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Winter Weather and Mental Health
This winter has been full of plunging temperatures, blustery winds, and lots of snow. With another snow storm expected to hit this week, travel plans may change and schools may get cancelled. Yet, how does the winter weather affect our mental health?
Studies show that extreme weather changes can negatively affect mental health. During times of extreme cold, people stay inside more and actually detach from normal activities. This form of “hibernation mode” can increase depression. With winter days being shorter and having limited sunshine, our bodies produce less serotonin and more melatonin. This means the neurotransmitter associated with happiness is decreased while the chemical associated with depression and sleepiness is increased.
It’s important to be mindful of how winter weather can affect your mental health and be prepared for it. Staying connected with family and friends is a good first step to take. Maintaining a healthy diet and exercising daily will also help. If symptoms become more severe and you are missing work or school, having weight or appetite changes, or not being able to find enjoyment in activities, you may need to seek professional help. Some changes in your mood are to be expected with the extreme cold and snow, but be aware of any changes that become severe. Focus on the things you do have control over, take care of yourself, and remember that the weather will eventually change!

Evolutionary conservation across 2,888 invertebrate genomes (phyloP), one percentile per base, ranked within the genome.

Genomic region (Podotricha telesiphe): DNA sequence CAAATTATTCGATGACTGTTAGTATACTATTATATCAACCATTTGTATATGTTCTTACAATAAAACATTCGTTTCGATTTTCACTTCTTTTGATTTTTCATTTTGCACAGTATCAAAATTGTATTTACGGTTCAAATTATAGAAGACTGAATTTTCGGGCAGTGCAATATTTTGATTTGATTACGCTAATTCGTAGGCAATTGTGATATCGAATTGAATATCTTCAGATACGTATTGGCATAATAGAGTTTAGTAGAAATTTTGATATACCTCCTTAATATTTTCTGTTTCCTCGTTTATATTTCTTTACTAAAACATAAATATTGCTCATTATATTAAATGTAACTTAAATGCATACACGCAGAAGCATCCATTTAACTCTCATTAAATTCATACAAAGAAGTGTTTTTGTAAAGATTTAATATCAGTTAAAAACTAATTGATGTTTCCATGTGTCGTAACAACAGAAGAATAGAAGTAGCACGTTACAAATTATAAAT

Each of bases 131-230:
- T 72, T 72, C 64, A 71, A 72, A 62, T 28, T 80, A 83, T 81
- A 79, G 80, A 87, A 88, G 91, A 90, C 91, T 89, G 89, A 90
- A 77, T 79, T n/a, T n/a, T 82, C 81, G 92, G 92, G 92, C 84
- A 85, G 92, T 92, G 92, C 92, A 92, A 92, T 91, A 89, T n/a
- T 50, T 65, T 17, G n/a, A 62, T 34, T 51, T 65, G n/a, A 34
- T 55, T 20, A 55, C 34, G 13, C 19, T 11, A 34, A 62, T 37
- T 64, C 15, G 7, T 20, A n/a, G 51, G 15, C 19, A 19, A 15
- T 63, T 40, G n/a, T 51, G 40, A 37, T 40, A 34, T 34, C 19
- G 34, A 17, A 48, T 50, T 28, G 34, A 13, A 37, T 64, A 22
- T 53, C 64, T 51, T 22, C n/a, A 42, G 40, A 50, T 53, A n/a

Lori Atkinson, Operations Director for The Kim Foundation
Lori Atkinson joined The Kim Foundation in May 2015. She earned her Bachelor’s Degree from the University of Nebraska – Lincoln in Middle Level Education. She was an 8th grade English teacher in the Omaha Public Schools from 1992 – 2000, a stay at home mom for several years, and then started a small non-profit in her husband’s memory during 2010. Lori carries out many duties for The Kim Foundation which includes: scheduling presentations in the community, hosting booths at conferences, managing the Art & Creative Writing Contest, coordinating the School Resource Fair, organizing the Suicide Prevention PSA Contest, assisting with the annual luncheon, and participating in the coalition’s community outreach group. Lori is the proud mom of three children and is actively involved in her church.